Russian troops now are pushing from several directions. The biggest effort is coming from the direction of the town of Izyum, north of Slovyansk, using as many as 50 battalion tactical groups, said Pavlo Kyrylenko, head of the civil-military administration of the Donetsk region.

“We have no choice but to fight and to hold on to our territory. If there will be no fierce resistance, and if we don’t achieve a victory here, Putin will not stop at us and will keep going further, toward Kyiv, and onwards to threaten the countries of the European Union," Mr. Kyrylenko said.

Police Capt. Ihor Trebach, the head of criminal investigations in Kramatorsk district, which includes Kramatorsk and Slovyansk, said his officers were going house to house this week, trying to convince residents that it was time to go.

“What we have seen so far is whenever the Ukrainian Armed Forces are successful in the battlefield and push back the Russian forces, the Russians retaliate by simply shelling the civilian cities nearby. This has become the pattern throughout this war," he said.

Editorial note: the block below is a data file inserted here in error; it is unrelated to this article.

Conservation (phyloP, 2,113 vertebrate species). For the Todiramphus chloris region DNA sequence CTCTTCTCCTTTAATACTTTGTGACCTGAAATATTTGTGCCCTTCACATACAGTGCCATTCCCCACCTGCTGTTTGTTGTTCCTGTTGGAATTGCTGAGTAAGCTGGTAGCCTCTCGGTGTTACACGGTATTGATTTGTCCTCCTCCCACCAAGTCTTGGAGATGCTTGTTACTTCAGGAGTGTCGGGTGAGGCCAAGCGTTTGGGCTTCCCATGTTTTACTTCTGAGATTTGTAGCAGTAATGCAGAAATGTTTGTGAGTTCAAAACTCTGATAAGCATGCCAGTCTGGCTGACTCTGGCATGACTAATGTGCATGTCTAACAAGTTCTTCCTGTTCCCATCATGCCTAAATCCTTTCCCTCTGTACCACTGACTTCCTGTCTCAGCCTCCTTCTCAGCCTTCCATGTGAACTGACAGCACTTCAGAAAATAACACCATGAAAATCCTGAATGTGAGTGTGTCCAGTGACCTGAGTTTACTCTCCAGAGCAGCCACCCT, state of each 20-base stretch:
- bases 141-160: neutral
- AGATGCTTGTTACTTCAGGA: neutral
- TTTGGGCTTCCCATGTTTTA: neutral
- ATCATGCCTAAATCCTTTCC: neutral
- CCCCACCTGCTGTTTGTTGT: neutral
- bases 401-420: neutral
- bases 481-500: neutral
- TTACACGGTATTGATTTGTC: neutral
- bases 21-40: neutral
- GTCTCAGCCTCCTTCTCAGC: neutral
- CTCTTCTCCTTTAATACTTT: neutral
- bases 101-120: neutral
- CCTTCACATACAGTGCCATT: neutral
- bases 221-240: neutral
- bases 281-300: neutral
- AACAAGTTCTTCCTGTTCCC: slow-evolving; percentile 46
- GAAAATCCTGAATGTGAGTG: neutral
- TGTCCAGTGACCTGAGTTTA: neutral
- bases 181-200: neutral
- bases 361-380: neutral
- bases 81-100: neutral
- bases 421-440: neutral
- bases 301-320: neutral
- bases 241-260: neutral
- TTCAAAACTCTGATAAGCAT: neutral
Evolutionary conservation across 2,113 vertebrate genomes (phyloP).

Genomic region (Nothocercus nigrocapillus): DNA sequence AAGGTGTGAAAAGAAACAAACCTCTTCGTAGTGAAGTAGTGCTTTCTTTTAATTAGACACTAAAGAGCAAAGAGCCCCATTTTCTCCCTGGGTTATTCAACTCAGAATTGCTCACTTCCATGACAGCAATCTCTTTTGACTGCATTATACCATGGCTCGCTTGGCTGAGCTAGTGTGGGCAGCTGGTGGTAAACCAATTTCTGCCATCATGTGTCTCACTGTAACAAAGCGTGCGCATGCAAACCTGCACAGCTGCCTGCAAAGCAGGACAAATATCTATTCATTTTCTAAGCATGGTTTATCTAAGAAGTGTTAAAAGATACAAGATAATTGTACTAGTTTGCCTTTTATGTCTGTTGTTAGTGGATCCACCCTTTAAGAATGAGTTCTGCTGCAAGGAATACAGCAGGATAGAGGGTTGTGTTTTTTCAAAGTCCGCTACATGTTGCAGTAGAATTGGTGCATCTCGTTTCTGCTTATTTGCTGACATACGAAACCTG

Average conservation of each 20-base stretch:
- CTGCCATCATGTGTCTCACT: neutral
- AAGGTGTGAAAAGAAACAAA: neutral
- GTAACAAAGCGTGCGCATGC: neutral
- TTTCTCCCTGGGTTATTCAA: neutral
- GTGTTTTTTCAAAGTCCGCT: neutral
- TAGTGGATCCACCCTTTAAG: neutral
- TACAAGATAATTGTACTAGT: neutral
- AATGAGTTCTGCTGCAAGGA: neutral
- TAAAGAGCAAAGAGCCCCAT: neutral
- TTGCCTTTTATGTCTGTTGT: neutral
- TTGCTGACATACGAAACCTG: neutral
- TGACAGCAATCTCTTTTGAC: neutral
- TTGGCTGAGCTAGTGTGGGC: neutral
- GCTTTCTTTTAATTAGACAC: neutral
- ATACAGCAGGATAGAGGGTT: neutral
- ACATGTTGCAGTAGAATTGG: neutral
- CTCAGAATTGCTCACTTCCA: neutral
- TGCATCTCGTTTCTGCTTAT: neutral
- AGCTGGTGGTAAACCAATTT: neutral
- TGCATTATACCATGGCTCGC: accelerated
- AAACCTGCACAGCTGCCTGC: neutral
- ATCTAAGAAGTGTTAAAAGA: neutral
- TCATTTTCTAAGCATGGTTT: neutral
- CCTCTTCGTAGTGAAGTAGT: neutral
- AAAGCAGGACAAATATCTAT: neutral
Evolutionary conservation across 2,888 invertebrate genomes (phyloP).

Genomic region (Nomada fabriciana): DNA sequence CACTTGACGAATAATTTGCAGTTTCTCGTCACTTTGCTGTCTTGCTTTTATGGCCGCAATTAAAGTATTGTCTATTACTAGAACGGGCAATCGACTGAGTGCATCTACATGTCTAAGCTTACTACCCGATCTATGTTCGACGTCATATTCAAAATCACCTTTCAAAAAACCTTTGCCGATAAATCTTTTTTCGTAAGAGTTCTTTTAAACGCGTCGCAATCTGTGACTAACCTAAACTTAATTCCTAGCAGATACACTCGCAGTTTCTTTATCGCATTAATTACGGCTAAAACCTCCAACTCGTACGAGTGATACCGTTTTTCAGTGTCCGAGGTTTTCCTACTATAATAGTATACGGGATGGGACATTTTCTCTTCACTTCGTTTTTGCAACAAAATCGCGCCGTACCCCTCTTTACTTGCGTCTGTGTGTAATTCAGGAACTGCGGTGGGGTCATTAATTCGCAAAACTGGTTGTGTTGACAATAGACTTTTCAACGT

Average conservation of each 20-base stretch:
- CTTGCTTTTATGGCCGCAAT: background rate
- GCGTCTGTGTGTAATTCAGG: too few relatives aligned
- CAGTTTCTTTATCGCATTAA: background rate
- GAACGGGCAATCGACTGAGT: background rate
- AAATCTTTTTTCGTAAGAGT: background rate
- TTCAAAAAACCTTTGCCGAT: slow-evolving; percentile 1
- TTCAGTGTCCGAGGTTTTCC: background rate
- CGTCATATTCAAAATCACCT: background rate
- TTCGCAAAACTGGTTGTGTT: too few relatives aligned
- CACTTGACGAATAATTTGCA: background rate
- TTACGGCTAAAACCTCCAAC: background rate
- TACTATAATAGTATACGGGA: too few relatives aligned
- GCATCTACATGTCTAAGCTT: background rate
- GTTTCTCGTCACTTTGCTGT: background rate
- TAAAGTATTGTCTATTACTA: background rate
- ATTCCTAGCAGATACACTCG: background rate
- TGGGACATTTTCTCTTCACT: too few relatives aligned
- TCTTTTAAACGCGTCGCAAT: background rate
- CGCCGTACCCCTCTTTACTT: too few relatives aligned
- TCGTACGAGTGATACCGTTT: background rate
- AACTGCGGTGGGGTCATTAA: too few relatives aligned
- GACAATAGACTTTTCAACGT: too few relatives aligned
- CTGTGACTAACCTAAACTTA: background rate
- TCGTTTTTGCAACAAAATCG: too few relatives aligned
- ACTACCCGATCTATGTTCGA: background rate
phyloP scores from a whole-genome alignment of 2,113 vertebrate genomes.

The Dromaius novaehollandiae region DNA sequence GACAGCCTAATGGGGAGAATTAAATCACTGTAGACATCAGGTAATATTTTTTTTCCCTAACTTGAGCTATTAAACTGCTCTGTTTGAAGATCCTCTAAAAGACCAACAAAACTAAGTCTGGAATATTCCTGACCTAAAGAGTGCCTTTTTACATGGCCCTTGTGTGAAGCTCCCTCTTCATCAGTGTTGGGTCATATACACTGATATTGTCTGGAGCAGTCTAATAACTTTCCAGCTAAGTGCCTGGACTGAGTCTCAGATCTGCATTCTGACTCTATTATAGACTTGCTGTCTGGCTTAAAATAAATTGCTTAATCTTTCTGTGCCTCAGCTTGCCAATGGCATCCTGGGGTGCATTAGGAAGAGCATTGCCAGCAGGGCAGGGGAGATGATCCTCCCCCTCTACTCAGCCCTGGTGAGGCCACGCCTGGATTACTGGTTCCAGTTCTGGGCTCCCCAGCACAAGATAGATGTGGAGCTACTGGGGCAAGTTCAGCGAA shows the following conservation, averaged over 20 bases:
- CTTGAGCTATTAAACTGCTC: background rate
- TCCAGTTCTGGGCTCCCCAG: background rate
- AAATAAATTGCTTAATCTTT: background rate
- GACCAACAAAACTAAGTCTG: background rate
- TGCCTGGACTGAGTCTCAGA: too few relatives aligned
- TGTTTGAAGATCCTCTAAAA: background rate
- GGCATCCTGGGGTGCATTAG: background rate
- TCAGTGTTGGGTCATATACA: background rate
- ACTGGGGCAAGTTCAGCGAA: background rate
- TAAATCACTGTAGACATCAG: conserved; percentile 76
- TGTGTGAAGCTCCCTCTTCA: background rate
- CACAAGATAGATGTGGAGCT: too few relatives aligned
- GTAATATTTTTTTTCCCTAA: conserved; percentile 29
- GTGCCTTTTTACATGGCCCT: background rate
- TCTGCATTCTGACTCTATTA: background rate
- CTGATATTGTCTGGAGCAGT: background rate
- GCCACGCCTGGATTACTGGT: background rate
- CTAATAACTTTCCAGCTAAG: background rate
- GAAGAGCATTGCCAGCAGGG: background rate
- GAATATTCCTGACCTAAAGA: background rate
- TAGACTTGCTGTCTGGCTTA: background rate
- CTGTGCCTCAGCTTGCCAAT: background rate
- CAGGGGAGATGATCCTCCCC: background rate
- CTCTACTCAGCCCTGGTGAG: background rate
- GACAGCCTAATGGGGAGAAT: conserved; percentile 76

His officers’ implorations were having mixed effect, Capt. Trebach said. Some residents, exposed to Russian propaganda on social media, still don’t believe that Russian forces would shell civilians, and attribute the destruction of cities like Mariupol to alleged neo-Nazis, he said. Others are afraid that their apartments will be looted if they escape. Many more, however, realize the danger but don’t want to abandon relatives who can’t or won’t leave their hometowns.

A 27-year-old woman said her mother, 56, was bedridden after a stroke and her brother was serving locally with the Ukrainian military. “If there were a way to go with my mom, we would. We understand everything," she said. “For now, we have prepared a cellar, it’s deep and strong, let’s hope we can survive in it."